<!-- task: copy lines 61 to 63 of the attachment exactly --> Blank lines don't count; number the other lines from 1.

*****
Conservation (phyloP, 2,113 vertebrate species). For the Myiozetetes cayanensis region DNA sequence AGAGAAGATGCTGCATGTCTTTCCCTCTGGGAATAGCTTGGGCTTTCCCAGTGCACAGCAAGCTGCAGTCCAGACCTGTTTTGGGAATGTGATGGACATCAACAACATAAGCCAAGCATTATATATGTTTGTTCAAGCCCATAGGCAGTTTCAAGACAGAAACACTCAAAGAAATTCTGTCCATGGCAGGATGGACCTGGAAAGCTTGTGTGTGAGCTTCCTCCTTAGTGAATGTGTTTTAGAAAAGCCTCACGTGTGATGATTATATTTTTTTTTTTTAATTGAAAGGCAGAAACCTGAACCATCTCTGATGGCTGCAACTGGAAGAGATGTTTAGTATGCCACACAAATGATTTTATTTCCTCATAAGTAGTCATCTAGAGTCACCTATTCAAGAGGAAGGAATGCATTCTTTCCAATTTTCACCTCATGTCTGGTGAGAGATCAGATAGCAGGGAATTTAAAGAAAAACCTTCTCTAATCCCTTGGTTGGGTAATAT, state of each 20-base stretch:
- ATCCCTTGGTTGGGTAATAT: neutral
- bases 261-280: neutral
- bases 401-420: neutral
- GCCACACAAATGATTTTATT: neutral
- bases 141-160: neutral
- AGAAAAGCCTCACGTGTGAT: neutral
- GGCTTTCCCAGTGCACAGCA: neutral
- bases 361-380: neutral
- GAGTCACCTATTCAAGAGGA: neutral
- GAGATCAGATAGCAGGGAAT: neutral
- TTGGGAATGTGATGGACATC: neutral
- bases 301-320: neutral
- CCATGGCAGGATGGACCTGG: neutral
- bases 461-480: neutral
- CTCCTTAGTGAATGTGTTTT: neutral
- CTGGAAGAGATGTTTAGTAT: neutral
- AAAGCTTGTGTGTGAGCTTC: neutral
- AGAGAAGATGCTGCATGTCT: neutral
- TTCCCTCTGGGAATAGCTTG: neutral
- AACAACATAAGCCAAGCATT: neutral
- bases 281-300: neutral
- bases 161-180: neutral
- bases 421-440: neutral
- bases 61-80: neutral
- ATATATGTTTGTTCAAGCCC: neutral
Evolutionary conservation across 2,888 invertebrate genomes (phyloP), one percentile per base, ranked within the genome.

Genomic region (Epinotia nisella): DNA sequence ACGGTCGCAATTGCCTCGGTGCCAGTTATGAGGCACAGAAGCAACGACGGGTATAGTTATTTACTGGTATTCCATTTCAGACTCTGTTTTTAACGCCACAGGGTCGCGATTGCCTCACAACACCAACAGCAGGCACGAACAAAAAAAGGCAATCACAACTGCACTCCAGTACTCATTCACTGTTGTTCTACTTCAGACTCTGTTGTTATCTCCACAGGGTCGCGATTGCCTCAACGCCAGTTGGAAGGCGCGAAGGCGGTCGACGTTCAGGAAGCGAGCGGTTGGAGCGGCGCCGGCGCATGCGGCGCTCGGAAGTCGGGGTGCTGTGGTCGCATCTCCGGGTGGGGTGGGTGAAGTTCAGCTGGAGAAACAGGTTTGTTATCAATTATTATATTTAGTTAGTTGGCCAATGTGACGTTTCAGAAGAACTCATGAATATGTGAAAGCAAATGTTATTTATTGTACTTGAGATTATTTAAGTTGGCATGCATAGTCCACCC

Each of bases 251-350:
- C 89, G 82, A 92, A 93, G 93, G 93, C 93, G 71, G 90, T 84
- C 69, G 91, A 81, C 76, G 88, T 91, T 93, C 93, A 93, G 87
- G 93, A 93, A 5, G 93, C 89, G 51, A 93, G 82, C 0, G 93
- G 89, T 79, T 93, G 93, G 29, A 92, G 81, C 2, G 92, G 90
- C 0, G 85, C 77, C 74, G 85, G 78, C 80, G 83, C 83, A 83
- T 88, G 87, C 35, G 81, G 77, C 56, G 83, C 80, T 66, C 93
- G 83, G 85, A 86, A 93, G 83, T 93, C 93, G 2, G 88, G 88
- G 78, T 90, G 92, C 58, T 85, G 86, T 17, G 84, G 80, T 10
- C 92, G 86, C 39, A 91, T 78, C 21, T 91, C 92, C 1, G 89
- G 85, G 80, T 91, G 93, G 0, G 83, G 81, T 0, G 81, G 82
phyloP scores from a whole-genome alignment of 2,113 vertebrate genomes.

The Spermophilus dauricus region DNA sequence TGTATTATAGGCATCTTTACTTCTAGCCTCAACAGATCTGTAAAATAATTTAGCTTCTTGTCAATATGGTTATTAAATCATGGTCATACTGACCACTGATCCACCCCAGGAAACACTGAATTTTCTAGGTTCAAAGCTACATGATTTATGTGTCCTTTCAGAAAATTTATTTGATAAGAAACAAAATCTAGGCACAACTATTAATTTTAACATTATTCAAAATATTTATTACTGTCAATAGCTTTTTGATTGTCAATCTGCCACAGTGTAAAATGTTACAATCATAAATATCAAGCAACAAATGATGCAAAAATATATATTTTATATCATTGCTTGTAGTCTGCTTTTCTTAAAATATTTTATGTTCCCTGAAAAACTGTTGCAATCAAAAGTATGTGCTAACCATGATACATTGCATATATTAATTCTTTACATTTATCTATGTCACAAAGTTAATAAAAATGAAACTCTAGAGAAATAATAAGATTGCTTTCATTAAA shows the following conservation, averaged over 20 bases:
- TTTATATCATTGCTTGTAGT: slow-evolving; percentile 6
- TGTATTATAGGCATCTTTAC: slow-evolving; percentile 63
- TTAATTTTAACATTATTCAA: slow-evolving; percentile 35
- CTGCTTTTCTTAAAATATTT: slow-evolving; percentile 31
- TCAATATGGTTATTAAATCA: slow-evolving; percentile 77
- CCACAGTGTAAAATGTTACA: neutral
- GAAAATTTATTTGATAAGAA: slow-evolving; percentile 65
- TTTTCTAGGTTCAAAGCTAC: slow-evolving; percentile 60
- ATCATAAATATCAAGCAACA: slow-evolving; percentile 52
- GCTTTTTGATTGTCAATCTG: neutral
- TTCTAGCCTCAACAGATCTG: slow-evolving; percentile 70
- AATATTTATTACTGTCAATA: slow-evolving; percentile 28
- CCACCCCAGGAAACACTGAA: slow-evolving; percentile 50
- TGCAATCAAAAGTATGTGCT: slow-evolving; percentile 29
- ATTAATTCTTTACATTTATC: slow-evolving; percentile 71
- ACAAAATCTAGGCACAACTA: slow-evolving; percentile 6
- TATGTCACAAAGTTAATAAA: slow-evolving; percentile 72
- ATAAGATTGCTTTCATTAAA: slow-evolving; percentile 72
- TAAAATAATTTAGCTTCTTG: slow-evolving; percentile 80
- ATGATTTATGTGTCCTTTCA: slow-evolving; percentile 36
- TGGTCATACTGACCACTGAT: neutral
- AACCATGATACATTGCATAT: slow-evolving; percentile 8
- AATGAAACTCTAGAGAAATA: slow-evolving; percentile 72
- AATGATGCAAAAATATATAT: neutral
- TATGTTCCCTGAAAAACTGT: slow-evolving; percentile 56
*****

- ATGATTTATGTGTCCTTTCA: slow-evolving; percentile 36
- TGGTCATACTGACCACTGAT: neutral
- AACCATGATACATTGCATAT: slow-evolving; percentile 8